NEAR NORTH SIDE — Cassaries Johnson gives judo credit for improving his health, confidence and overall well-being.
The Walter Payton College Prep senior, who has limited vision and reads Braille, has been learning the martial art for the last three years.
"When I first started judo, I was very hesitant about what I was going to do," said Johnson, 19, of Edgewater. "It was the same thing in life, where I would wait a long time before I would say things.
"But as I worked on those tactics in judo, I work on that in life as well."
Johnson is one of several visually impaired students who compete in the Walter Payton College Prep Judo Club. Many of those judo players will participate in Saturday's Wolf Judo Tournament at the Drucker Center, which will have at least 25 disabled participants, according to the event's namesake, Sensei Brett Wolf.
"Our goal is to make this tournament the top judo event for participants with disabilities in the United States," said Wolf, a Francis Parker School and DePaul University graduate who lives in West Rogers Park. "I feel like we are well on our way to doing just that."
Most disabled judo players have limited or no sight. Payton sophomore Nadia Montanez, of Kelvyn Park, is totally blind and has bolstered her judo skills immensely since beginning the sport four years ago. The only difference in Montanez's and other visually impaired athletes' matches is they start by holding the opposition instead of opening the standard 10 feet away.
"Judo allows me to challenge myself," said Montanez, 15. "It's always about keep trying, keep trying, keep trying."
Montanez's classmate Sara Luna, who has limited vision, said she was a "very lazy kid" before beginning judo in 2010.
"It helped me get in shape, and now I'm even doing track and field," said Luna, 15, of Pilsen. "It feels great to know that someone can think I'll be a champion one day."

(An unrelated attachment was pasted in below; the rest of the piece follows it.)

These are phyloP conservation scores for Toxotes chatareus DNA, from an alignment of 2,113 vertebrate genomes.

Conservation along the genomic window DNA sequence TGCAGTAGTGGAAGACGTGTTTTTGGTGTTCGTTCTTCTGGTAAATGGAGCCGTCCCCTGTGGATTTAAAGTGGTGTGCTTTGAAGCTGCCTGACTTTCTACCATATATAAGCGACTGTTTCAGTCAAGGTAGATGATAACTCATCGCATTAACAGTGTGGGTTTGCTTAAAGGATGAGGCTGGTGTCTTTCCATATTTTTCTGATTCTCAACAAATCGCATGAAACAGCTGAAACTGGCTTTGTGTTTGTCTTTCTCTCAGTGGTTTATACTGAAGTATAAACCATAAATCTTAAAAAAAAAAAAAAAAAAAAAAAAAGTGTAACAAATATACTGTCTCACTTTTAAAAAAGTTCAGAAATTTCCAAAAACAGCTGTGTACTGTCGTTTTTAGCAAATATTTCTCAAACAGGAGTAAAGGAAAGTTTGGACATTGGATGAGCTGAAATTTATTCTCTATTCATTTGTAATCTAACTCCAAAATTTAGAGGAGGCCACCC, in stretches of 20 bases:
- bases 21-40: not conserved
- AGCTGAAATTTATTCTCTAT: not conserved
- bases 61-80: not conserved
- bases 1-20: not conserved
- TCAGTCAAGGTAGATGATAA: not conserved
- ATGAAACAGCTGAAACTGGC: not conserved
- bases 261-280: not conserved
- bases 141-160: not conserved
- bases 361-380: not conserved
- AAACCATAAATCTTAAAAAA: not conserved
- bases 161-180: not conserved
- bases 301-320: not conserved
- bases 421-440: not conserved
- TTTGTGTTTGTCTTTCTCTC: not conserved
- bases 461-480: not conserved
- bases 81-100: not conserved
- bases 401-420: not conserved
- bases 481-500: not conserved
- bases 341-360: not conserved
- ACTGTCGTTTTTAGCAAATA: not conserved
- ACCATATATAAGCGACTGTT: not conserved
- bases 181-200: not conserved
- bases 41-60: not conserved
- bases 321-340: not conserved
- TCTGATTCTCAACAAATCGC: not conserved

Wolf said Luna, who has won several gold and silver medals in various paralympic competitions, has the potential to reach the 2016 Paralympic Games in Rio de Janeiro.
Wolf, a fourth-degree black belt, added that all three Payton students are scheduled to enter several major international paralympic judo competitions this July at the Olympic Training Center in Colorado Springs, Colo.
"These three athletes have played a huge role in the growth of our paralympic judo programs," Wolf said. "They have dedicated their time and energy to not only improving their judo, but being the best citizens they can be."
Wolf, a full-time judo instructor, visits Payton for about three hours once every other week to teach students, including those who are not visually impaired.
The program is considered an elective "seminar" for Payton students, and it was the entry point into the sport for Johnson, Luna and Montanez.
"I signed up immediately when it became available," Johnson said. "And when I started, I always learned something, either that I did wrong or something that an opponent did right."
In the fall, Johnson will enroll at the University of Illinois at Chicago, where he'll major in math with hopes of possibly becoming an accountant.
Judo, he said, has helped train his mind for the future.
"It's very technical and tactical," Johnson said. "It's helped me grow as a person."